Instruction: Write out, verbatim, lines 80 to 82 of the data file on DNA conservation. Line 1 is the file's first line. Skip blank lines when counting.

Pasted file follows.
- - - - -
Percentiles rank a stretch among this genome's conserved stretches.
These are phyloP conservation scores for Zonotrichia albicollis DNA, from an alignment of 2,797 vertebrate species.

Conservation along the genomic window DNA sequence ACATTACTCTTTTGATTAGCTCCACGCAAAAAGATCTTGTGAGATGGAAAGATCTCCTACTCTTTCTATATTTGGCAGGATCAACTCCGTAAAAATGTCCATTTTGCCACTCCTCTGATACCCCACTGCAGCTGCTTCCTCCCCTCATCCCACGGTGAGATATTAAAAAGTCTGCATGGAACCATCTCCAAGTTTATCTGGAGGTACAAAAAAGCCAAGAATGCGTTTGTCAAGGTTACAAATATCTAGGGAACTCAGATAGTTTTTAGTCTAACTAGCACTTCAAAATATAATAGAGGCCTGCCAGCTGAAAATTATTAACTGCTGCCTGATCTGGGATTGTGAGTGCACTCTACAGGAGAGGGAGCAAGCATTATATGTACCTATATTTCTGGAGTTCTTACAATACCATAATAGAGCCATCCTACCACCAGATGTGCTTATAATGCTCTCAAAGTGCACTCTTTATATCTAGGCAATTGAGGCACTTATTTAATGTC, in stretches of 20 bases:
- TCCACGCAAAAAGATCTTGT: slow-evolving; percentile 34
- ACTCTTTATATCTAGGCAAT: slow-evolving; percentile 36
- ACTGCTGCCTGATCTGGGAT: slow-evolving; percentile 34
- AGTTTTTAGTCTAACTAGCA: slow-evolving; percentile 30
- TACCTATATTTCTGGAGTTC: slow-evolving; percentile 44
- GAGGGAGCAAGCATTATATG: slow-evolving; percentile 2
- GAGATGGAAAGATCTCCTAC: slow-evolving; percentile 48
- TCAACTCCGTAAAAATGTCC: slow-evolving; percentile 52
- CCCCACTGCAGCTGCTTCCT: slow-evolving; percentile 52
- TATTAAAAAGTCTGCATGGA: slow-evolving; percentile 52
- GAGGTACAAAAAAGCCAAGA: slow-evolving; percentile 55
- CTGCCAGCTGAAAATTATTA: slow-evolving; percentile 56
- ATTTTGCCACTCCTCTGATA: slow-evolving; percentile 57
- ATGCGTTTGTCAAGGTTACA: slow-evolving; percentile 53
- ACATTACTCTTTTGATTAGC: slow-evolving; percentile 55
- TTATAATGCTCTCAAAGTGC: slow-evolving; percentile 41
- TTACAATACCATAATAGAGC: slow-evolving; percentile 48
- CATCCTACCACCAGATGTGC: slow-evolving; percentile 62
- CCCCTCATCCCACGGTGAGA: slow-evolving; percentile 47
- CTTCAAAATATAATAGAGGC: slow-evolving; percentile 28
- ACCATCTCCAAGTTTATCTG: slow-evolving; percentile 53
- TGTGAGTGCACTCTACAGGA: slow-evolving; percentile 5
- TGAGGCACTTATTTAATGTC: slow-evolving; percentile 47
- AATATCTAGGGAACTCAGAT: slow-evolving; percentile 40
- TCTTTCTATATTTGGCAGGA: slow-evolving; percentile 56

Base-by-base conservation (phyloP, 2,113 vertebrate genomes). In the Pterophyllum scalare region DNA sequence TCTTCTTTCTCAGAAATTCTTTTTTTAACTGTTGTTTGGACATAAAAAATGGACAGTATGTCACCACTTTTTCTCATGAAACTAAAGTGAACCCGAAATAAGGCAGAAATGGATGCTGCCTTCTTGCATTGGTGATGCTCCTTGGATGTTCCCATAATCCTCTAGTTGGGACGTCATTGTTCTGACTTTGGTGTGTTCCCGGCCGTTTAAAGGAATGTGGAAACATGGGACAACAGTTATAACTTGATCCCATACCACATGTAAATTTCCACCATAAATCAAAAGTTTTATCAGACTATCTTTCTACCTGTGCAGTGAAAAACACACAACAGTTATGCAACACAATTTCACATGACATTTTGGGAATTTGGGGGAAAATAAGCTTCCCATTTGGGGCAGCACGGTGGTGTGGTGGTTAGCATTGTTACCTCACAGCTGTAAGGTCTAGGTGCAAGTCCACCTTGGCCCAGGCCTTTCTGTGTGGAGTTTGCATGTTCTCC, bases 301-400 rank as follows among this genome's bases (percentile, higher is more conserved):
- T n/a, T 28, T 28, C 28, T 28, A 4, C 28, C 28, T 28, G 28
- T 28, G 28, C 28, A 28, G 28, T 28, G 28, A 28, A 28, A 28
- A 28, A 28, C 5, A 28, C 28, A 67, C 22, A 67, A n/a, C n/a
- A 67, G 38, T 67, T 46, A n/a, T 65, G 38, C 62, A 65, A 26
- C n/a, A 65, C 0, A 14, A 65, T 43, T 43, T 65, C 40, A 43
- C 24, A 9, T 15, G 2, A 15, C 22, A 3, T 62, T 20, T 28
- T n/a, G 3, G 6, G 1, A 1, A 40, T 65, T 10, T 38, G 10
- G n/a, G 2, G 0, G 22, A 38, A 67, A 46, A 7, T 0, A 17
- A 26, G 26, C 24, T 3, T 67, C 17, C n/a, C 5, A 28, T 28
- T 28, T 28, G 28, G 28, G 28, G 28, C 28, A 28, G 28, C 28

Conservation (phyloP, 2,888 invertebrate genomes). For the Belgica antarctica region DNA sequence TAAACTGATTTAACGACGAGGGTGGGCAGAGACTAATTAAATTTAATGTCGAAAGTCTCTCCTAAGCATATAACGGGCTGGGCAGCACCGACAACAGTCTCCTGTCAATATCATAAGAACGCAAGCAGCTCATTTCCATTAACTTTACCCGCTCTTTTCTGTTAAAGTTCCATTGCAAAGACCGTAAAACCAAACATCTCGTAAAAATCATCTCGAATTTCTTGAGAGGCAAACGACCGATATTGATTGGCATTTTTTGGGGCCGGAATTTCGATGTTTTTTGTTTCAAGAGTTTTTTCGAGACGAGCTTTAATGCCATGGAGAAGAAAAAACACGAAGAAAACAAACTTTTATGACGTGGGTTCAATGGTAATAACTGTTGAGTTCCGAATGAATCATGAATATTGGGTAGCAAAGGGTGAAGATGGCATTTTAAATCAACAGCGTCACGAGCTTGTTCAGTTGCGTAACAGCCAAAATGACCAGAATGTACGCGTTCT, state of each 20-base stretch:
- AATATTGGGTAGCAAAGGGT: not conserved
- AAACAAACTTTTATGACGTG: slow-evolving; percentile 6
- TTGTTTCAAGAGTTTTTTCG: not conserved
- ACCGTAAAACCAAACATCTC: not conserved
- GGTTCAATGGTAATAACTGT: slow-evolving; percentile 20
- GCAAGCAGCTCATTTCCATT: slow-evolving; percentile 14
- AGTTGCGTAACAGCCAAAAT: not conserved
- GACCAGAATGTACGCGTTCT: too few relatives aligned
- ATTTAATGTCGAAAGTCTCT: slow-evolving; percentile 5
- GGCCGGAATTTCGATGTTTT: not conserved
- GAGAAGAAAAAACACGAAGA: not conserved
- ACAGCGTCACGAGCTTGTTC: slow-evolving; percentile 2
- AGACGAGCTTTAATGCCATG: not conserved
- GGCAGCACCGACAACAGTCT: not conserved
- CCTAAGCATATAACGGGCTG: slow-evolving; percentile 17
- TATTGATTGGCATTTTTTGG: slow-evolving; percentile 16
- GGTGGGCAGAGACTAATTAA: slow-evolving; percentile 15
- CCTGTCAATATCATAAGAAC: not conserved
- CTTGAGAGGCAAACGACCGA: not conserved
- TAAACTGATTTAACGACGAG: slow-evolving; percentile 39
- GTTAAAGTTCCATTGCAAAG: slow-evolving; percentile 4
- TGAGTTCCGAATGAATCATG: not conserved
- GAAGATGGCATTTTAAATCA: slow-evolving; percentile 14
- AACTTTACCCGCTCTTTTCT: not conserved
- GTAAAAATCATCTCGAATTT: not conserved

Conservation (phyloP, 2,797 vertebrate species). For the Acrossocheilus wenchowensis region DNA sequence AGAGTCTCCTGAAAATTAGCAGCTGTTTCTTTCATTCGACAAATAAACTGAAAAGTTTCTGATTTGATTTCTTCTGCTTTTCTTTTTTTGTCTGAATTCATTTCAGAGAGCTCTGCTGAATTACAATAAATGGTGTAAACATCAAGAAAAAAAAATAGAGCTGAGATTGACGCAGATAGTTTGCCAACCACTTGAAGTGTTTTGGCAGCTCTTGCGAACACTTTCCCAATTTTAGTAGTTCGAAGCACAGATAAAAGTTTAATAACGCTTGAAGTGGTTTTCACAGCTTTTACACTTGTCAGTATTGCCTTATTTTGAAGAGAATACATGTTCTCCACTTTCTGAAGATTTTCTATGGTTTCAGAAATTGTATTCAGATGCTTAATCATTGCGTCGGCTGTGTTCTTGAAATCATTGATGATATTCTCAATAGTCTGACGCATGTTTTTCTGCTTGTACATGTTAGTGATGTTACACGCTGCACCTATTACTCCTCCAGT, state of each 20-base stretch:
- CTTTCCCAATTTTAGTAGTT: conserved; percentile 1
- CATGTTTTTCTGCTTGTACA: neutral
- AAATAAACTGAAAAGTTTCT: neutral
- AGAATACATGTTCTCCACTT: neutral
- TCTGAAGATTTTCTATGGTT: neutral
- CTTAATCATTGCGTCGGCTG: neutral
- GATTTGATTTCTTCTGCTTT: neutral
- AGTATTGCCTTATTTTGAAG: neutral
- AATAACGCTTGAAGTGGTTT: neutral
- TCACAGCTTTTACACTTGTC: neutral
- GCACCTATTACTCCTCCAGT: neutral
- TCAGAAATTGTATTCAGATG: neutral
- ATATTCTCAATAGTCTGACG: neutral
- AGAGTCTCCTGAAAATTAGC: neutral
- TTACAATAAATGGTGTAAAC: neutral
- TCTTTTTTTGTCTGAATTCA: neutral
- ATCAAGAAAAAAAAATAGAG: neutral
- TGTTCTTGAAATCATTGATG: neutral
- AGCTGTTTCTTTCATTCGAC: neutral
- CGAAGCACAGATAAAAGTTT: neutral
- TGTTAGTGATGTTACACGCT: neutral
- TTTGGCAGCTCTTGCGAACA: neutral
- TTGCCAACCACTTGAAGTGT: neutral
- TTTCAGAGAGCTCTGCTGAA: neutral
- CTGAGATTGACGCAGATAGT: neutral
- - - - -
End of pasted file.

- AGAGTCTCCTGAAAATTAGC: neutral
- TTACAATAAATGGTGTAAAC: neutral
- TCTTTTTTTGTCTGAATTCA: neutral